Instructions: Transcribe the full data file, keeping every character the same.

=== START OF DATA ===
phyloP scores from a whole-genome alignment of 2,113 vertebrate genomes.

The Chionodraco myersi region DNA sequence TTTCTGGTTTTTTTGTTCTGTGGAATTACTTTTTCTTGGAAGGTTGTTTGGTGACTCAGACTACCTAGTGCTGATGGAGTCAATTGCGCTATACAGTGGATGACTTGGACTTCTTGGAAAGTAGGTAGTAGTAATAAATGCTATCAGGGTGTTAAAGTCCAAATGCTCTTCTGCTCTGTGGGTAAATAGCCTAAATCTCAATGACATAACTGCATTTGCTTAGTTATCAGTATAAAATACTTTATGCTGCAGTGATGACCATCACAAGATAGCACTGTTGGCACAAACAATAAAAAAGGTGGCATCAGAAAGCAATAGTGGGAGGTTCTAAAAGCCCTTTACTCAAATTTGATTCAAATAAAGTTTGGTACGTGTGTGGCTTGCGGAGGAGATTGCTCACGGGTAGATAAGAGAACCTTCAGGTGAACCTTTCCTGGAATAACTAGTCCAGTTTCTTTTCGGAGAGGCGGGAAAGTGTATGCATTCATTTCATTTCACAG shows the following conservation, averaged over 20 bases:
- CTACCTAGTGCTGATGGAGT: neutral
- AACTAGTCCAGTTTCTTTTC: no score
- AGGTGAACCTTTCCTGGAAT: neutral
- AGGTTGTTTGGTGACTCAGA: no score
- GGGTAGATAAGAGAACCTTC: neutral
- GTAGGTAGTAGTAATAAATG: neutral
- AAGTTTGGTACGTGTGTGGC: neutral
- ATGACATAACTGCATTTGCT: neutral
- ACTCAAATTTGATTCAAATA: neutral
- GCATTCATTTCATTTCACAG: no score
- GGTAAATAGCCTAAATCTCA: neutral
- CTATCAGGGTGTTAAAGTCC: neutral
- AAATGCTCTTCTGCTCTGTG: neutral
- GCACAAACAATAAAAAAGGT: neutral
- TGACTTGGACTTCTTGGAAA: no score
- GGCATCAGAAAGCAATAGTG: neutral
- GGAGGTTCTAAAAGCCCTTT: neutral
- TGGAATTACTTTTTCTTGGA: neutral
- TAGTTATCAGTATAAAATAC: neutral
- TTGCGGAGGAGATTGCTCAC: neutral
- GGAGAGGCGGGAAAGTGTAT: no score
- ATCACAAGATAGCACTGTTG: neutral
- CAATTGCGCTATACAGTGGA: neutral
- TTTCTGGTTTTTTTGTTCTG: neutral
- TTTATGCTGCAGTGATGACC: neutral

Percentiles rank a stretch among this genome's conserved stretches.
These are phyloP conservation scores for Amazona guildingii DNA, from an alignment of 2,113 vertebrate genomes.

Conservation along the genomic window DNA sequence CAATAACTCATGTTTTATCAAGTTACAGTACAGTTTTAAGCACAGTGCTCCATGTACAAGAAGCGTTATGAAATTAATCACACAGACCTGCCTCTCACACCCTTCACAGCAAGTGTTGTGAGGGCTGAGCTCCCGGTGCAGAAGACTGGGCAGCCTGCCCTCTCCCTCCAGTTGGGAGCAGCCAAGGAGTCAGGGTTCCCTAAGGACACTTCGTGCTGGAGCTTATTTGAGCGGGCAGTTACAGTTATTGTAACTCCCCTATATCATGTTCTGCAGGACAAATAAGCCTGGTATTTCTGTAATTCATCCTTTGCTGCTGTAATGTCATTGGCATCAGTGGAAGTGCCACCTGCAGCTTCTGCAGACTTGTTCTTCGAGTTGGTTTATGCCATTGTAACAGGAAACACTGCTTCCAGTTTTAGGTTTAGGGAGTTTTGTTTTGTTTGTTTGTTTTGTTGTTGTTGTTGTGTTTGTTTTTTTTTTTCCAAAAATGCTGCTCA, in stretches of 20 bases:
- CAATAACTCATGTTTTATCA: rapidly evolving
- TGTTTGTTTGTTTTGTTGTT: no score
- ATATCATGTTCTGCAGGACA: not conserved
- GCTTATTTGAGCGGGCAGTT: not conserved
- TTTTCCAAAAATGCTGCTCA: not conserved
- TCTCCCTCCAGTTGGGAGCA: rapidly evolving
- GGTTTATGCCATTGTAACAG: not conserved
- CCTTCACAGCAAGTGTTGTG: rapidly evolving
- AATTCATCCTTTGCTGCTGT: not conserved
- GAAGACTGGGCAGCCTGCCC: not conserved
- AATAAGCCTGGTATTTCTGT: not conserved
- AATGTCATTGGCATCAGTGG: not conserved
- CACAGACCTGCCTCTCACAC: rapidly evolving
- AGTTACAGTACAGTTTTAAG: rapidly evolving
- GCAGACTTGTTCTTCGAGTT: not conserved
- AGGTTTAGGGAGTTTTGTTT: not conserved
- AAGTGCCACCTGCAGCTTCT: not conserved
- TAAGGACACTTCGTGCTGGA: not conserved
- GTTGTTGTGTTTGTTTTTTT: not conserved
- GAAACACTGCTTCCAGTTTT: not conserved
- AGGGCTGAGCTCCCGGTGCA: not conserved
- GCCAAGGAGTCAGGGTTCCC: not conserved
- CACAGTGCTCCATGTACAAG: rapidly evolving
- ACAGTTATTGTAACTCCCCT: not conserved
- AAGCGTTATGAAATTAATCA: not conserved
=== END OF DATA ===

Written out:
phyloP scores from a whole-genome alignment of 2,113 vertebrate genomes.

The Chionodraco myersi region DNA sequence TTTCTGGTTTTTTTGTTCTGTGGAATTACTTTTTCTTGGAAGGTTGTTTGGTGACTCAGACTACCTAGTGCTGATGGAGTCAATTGCGCTATACAGTGGATGACTTGGACTTCTTGGAAAGTAGGTAGTAGTAATAAATGCTATCAGGGTGTTAAAGTCCAAATGCTCTTCTGCTCTGTGGGTAAATAGCCTAAATCTCAATGACATAACTGCATTTGCTTAGTTATCAGTATAAAATACTTTATGCTGCAGTGATGACCATCACAAGATAGCACTGTTGGCACAAACAATAAAAAAGGTGGCATCAGAAAGCAATAGTGGGAGGTTCTAAAAGCCCTTTACTCAAATTTGATTCAAATAAAGTTTGGTACGTGTGTGGCTTGCGGAGGAGATTGCTCACGGGTAGATAAGAGAACCTTCAGGTGAACCTTTCCTGGAATAACTAGTCCAGTTTCTTTTCGGAGAGGCGGGAAAGTGTATGCATTCATTTCATTTCACAG shows the following conservation, averaged over 20 bases:
- CTACCTAGTGCTGATGGAGT: neutral
- AACTAGTCCAGTTTCTTTTC: no score
- AGGTGAACCTTTCCTGGAAT: neutral
- AGGTTGTTTGGTGACTCAGA: no score
- GGGTAGATAAGAGAACCTTC: neutral
- GTAGGTAGTAGTAATAAATG: neutral
- AAGTTTGGTACGTGTGTGGC: neutral
- ATGACATAACTGCATTTGCT: neutral
- ACTCAAATTTGATTCAAATA: neutral
- GCATTCATTTCATTTCACAG: no score
- GGTAAATAGCCTAAATCTCA: neutral
- CTATCAGGGTGTTAAAGTCC: neutral
- AAATGCTCTTCTGCTCTGTG: neutral
- GCACAAACAATAAAAAAGGT: neutral
- TGACTTGGACTTCTTGGAAA: no score
- GGCATCAGAAAGCAATAGTG: neutral
- GGAGGTTCTAAAAGCCCTTT: neutral
- TGGAATTACTTTTTCTTGGA: neutral
- TAGTTATCAGTATAAAATAC: neutral
- TTGCGGAGGAGATTGCTCAC: neutral
- GGAGAGGCGGGAAAGTGTAT: no score
- ATCACAAGATAGCACTGTTG: neutral
- CAATTGCGCTATACAGTGGA: neutral
- TTTCTGGTTTTTTTGTTCTG: neutral
- TTTATGCTGCAGTGATGACC: neutral

Percentiles rank a stretch among this genome's conserved stretches.
These are phyloP conservation scores for Amazona guildingii DNA, from an alignment of 2,113 vertebrate genomes.

Conservation along the genomic window DNA sequence CAATAACTCATGTTTTATCAAGTTACAGTACAGTTTTAAGCACAGTGCTCCATGTACAAGAAGCGTTATGAAATTAATCACACAGACCTGCCTCTCACACCCTTCACAGCAAGTGTTGTGAGGGCTGAGCTCCCGGTGCAGAAGACTGGGCAGCCTGCCCTCTCCCTCCAGTTGGGAGCAGCCAAGGAGTCAGGGTTCCCTAAGGACACTTCGTGCTGGAGCTTATTTGAGCGGGCAGTTACAGTTATTGTAACTCCCCTATATCATGTTCTGCAGGACAAATAAGCCTGGTATTTCTGTAATTCATCCTTTGCTGCTGTAATGTCATTGGCATCAGTGGAAGTGCCACCTGCAGCTTCTGCAGACTTGTTCTTCGAGTTGGTTTATGCCATTGTAACAGGAAACACTGCTTCCAGTTTTAGGTTTAGGGAGTTTTGTTTTGTTTGTTTGTTTTGTTGTTGTTGTTGTGTTTGTTTTTTTTTTTCCAAAAATGCTGCTCA, in stretches of 20 bases:
- CAATAACTCATGTTTTATCA: rapidly evolving
- TGTTTGTTTGTTTTGTTGTT: no score
- ATATCATGTTCTGCAGGACA: not conserved
- GCTTATTTGAGCGGGCAGTT: not conserved
- TTTTCCAAAAATGCTGCTCA: not conserved
- TCTCCCTCCAGTTGGGAGCA: rapidly evolving
- GGTTTATGCCATTGTAACAG: not conserved
- CCTTCACAGCAAGTGTTGTG: rapidly evolving
- AATTCATCCTTTGCTGCTGT: not conserved
- GAAGACTGGGCAGCCTGCCC: not conserved
- AATAAGCCTGGTATTTCTGT: not conserved
- AATGTCATTGGCATCAGTGG: not conserved
- CACAGACCTGCCTCTCACAC: rapidly evolving
- AGTTACAGTACAGTTTTAAG: rapidly evolving
- GCAGACTTGTTCTTCGAGTT: not conserved
- AGGTTTAGGGAGTTTTGTTT: not conserved
- AAGTGCCACCTGCAGCTTCT: not conserved
- TAAGGACACTTCGTGCTGGA: not conserved
- GTTGTTGTGTTTGTTTTTTT: not conserved
- GAAACACTGCTTCCAGTTTT: not conserved
- AGGGCTGAGCTCCCGGTGCA: not conserved
- GCCAAGGAGTCAGGGTTCCC: not conserved
- CACAGTGCTCCATGTACAAG: rapidly evolving
- ACAGTTATTGTAACTCCCCT: not conserved
- AAGCGTTATGAAATTAATCA: not conserved